McDonald's: Becoming An Even More Attractive Business?

| About: McDonald's Corporation (MCD)
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Summary

Franchising efforts are on track with the sale of Chinese business.

Debt metrics have deteriorated but still remain in a good range.

Expected sale of Japanese operations will take it closer to its franchising targets.

McDonald's (NYSE:MCD) is making good progress on its target of 93% franchising by 2018 and 95% in the long-term. The company has closed the deal to sell its China assets and bids are being invited for the Japanese business as well. The sale of these businesses will affect the company in a positive way and ensure healthy earnings and margin growth.

The sale of Chinese assets will bring in $2.1 billion and will improve the credit profile of the business. Moody's is calling it a credit positive event for the company. They believe that the earnings volatility will be reduced which is certainly a positive. Franchised business will eliminate the fear of incurring capital spending and any increase in costs. Since the royalty payments are based on the sales figures, the earnings are likely to remain strong. There might be a fear that relying on royalty payments alone might result in lower sales growth. However, it should be kept in mind that the new buyers have an incentive to grow sales. Since the franchisee will be bearing all the costs, it is logical that in addition to managing costs, robust volume growth will be key for higher profitability. This focus on sales growth will be good for McDonald's as the royalty payments will also rise.

Also, the franchisee is looking to add 1,500 new restaurants in the next five years, which will take the total restaurants to more than 4140 in China and Hong Kong. This means that substantial earnings growth can be expected from China and Hong Kong in the next five years if the franchisee acts on the pledge to add more restaurants.

The company already had a strong fundamental base and its credit profile was still secure despite a considerable increase in debt over the last two years. The image below shows the trend in different key metrics in the last six years.

Source: SEC Filings

McDonald's debt has more than doubled in the last six years while the EBITDA figure has remained largely the same. As a result, leverage ratio (Debt/EBITDA) has more than doubled. However, it still remains below 3x. Going over 3x will make it a bit riskier and might bring it under watch. However, ratings agencies are likely going to be impressed by the franchising efforts as it will increase earnings without the need for capital spending. Interest expense has also been rising in the last two years, which has cut the interest coverage ratio in half as well. Rising interest expense is not the only reason for the falling interest coverage. Operating income has also been falling in the last three years. This is something that will also improve due to the franchising agreements as the operating expenses will decline. Cash received from the deal will enhance the liquidity as well as the net debt ratios. So, it is a good lift for the metrics in the short-term.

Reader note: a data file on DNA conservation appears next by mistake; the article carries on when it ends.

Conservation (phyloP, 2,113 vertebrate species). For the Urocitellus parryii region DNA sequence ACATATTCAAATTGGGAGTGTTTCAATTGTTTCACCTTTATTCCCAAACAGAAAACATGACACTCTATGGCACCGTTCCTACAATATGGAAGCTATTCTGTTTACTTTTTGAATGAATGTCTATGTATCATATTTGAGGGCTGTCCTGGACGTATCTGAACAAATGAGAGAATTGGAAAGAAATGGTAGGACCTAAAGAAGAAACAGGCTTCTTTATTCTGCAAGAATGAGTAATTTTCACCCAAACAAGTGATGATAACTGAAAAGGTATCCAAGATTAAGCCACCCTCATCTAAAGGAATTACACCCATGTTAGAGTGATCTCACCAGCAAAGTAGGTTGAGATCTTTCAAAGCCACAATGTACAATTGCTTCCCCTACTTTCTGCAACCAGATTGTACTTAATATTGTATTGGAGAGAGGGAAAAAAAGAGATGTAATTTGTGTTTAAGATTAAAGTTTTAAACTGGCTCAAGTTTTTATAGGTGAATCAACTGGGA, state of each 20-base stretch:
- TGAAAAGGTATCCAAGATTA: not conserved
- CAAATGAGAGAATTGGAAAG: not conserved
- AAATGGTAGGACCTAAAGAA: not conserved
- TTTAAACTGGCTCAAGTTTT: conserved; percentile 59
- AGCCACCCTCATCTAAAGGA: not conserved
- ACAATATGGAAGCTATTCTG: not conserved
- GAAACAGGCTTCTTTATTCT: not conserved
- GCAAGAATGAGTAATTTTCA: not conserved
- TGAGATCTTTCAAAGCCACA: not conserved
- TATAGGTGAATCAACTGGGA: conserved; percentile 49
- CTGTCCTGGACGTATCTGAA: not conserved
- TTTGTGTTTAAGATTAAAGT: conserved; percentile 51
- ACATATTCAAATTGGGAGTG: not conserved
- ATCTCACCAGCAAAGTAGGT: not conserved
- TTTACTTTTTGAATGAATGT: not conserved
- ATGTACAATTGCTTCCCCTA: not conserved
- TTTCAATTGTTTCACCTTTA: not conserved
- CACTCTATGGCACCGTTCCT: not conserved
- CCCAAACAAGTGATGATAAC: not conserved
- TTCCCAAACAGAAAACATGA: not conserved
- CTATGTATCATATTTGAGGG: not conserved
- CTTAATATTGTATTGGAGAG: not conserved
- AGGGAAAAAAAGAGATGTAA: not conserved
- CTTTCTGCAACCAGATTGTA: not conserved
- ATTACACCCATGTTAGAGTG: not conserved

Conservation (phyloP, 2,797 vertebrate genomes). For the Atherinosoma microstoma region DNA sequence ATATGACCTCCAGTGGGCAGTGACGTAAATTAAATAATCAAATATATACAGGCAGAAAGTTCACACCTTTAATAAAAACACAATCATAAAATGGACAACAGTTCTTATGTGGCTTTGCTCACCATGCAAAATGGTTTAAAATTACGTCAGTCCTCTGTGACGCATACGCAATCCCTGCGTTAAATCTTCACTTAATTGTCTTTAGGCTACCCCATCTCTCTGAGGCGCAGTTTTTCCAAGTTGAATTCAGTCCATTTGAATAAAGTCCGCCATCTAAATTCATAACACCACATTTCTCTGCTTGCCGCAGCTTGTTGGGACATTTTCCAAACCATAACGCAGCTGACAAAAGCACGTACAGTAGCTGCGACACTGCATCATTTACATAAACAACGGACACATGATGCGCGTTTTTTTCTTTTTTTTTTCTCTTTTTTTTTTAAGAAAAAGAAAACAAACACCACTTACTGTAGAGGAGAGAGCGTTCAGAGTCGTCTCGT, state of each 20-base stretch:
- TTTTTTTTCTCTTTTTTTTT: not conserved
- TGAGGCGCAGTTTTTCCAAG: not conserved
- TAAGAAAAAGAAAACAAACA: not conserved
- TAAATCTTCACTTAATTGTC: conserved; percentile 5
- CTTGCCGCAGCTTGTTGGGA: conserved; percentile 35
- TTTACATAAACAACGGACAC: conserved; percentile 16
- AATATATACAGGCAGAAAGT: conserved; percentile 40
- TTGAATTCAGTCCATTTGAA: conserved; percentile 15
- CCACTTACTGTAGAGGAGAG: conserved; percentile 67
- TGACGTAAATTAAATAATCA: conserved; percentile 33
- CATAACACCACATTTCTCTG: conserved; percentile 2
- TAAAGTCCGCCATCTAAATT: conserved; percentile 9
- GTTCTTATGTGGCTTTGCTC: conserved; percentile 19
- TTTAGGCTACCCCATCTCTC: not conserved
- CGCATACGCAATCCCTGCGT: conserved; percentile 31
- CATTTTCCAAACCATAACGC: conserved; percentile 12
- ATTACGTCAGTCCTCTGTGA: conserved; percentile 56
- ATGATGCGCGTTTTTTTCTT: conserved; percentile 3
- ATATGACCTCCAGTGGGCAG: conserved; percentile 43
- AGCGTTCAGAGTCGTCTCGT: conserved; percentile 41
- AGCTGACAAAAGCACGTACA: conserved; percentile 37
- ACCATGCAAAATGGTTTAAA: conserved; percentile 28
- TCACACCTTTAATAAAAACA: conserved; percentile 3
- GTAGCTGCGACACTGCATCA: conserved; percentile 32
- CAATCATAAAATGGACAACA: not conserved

Chinese sale comes at a nice time. The company was facing increased competition in the country. Transferring this business to a franchisee reduces the risk for the company and shifts the costs of running the business future growth to the franchisee. In order to achieve its target of franchising, the company is also looking for bidders for its Japanese operations. Wall Street Journal is reporting that McDonald's is looking for buyers for its 33% stake in the Japanese business. Like China, McDonald's is not going to sell its operations entirely in Japan as well. The company has just under 50% stake in the Japanese business and it will maintain some share. McDonald's will also maintain a 20% share in China and Hong Kong after the sale and the franchising agreement will be for 20 years. The sale of Japanese assets will also generate some cash which should result in further uplift for the metrics and liquidity. However, the real impact will be on the margins and EBITDA as the company will have lower costs. Like China, Japanese Franchisee will also most likely look to expand the business in order to gain the maximum out of the deal. If this happens then the future earnings should get another boost.

McDonald's is making the right decisions as franchising will enhance its margins. The company has strong cash balances and debt maturities in 2017 are just above $1 billion. Internal cash balances can take care of these debt obligations. The available liquidity is also enough for the working capital needs. If the company is able to sell its Japanese operations as well then, the working capital needs will further come down. Overall, McDonald's is becoming a leaner but more efficient business. It is a good stock to hold for the next 3-4 years as the earnings growth is going to be robust.

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I wrote this article myself, and it expresses my own opinions. I am not receiving compensation for it (other than from Seeking Alpha). I have no business relationship with any company whose stock is mentioned in this article.